- Wealth PMS
Nikhil at Medianama has an excellent piece on the stark lack of online privacy or rights. Milind Deora, India’s Minister of State for IT, has defended the Central Monitoring System (CMS) as being protective of security, while it snoops on private conversations, phone, email or otherwise.
The Indian equivalent of PRISM, the US snoopdog in the news recently, is likely to become operational sometime in the next decade, or if you write anything against the government.
This could be off-topic, but it is important that we understand what’s happening. The new IT rules that can take content offline even without a court hearing, or arrest people on a complaint, are a huge problem, and despite the politicians acknowledging it and police officers abusing them. The UID Project could lead to a disaster when that information is shared with parties who needn’t respect user privacy.
But these projects are not the whole problem.
As a data enthusiast I routinely come across data from the government that can easily be misused. Most recent birth-death certificates are now online, complete with details of parents and addresses. In a few years, these kids will become adults, and you could use this unprotected information to do strange things in their names; things that can at the least create a fake credit card in their name or at the worst, involve crime. Regardless of a government spy program or not, your data is out there, and is out there for people to find.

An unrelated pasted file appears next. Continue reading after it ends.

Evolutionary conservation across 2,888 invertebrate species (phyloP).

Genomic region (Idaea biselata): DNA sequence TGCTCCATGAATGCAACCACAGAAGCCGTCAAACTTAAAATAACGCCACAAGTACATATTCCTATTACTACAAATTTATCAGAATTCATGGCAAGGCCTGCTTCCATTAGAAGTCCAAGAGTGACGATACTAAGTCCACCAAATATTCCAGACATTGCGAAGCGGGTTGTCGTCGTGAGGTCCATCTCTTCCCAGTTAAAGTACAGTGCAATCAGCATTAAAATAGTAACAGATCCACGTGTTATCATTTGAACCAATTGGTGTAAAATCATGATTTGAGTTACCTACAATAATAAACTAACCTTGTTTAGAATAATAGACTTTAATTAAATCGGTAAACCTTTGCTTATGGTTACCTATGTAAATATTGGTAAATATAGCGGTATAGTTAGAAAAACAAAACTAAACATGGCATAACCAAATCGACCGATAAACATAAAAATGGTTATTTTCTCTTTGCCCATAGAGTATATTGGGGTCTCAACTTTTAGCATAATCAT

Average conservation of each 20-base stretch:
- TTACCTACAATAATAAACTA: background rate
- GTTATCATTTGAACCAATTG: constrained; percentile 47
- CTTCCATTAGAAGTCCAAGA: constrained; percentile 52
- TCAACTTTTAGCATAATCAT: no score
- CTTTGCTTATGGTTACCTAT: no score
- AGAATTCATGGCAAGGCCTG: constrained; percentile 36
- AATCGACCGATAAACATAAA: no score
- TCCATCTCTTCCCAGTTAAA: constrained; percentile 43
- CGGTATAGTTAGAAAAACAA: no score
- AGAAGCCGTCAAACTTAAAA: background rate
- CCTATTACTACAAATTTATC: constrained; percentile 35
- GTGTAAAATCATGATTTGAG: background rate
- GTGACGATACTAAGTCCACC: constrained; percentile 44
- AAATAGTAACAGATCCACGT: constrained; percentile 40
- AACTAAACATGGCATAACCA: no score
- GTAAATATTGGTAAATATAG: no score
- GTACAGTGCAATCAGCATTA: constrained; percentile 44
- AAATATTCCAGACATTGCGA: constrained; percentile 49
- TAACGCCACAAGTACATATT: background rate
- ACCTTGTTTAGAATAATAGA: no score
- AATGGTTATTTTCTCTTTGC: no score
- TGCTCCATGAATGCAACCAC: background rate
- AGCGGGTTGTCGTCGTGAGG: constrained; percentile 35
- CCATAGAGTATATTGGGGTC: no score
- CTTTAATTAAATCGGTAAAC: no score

While a government spy program like CMS can easily be misused, I agree with Nikhil that we should force the government to create a privacy law. And then we need to fix the courts to actually protect these rights. (Note: If we can fix the court delays, privacy is only one of the problems we’ll solve)